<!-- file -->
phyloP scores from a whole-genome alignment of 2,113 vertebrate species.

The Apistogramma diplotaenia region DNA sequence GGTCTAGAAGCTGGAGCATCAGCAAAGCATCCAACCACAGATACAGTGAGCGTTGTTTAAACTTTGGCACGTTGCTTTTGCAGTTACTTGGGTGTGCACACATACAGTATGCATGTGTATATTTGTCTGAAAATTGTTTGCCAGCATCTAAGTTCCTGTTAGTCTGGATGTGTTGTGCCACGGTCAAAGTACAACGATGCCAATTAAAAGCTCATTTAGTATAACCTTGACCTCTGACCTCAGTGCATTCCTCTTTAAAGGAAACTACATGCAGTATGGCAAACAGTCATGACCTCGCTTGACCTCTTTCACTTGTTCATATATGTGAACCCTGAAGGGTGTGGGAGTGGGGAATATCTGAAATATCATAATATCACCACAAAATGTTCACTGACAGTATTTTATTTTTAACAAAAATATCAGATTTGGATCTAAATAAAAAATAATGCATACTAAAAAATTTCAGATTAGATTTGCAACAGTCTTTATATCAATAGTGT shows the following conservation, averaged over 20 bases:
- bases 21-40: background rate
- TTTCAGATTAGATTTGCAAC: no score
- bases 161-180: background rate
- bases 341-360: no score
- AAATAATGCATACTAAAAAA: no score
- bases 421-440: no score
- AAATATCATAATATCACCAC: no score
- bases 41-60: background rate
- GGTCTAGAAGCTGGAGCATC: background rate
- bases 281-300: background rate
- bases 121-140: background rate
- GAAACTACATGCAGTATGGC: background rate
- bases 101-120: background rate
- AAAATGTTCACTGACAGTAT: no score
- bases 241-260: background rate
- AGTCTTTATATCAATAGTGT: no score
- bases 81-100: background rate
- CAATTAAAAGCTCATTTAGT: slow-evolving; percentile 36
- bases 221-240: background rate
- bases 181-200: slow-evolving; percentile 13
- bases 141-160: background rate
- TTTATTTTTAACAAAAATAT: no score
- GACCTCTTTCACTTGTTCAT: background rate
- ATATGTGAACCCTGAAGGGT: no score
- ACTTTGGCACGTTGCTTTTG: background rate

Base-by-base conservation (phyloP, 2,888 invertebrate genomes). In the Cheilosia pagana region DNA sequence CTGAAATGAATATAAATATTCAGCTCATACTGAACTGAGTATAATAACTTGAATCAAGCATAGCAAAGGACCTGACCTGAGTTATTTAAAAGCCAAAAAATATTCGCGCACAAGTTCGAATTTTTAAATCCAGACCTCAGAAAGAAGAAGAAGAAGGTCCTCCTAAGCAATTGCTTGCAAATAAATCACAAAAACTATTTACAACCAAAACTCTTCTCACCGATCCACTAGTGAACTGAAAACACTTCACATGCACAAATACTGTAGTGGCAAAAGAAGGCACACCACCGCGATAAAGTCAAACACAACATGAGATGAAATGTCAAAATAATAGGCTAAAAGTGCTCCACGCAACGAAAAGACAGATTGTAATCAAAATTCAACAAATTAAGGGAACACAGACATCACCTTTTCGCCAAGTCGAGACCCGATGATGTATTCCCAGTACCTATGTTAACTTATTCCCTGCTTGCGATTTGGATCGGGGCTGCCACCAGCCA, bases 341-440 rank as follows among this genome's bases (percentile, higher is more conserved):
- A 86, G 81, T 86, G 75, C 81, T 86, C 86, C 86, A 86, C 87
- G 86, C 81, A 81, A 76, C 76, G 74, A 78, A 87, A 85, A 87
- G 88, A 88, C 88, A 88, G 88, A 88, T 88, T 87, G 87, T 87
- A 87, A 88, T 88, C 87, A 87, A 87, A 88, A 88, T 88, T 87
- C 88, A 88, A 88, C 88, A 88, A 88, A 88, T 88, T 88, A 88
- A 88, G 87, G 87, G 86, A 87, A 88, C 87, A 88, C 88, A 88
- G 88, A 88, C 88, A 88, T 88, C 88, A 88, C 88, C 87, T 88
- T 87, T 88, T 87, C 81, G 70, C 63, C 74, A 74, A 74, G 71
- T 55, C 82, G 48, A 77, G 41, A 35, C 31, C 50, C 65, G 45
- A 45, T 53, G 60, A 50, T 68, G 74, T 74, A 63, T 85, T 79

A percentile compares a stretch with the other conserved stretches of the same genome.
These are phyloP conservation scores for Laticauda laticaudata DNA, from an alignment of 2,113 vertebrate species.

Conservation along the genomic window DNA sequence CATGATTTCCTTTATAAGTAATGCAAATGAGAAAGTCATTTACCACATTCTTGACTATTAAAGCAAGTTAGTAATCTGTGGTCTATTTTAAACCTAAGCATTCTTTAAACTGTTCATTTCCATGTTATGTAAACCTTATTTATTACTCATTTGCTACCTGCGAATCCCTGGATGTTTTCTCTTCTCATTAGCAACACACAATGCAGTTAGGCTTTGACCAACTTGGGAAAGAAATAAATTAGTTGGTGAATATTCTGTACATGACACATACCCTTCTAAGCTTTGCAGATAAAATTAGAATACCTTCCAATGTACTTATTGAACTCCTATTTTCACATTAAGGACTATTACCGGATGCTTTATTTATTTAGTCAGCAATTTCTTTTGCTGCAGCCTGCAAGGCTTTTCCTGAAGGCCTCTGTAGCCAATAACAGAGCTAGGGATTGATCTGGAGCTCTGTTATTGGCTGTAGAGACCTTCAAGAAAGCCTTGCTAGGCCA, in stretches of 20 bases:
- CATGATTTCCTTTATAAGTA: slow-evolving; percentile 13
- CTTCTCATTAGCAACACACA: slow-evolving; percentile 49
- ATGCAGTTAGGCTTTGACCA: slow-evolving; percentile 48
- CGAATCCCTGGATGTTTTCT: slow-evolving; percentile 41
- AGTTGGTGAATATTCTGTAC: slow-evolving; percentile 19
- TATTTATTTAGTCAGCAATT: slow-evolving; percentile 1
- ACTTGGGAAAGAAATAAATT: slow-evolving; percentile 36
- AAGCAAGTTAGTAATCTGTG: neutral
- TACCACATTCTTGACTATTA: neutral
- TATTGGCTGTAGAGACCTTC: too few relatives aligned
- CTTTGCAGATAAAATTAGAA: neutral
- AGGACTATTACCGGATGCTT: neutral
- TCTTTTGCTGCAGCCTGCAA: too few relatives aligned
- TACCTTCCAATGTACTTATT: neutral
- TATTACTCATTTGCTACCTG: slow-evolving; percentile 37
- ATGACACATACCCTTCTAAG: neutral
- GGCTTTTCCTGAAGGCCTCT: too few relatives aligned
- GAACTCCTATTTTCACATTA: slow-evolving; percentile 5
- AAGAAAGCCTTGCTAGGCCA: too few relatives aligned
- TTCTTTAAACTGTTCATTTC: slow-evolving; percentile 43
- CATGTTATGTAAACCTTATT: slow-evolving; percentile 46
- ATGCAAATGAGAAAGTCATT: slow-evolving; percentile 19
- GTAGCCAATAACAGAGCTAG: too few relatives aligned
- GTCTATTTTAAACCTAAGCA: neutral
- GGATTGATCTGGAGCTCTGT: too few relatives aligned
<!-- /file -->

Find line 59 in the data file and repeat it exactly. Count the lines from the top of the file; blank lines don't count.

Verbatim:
- GAACTCCTATTTTCACATTA: slow-evolving; percentile 5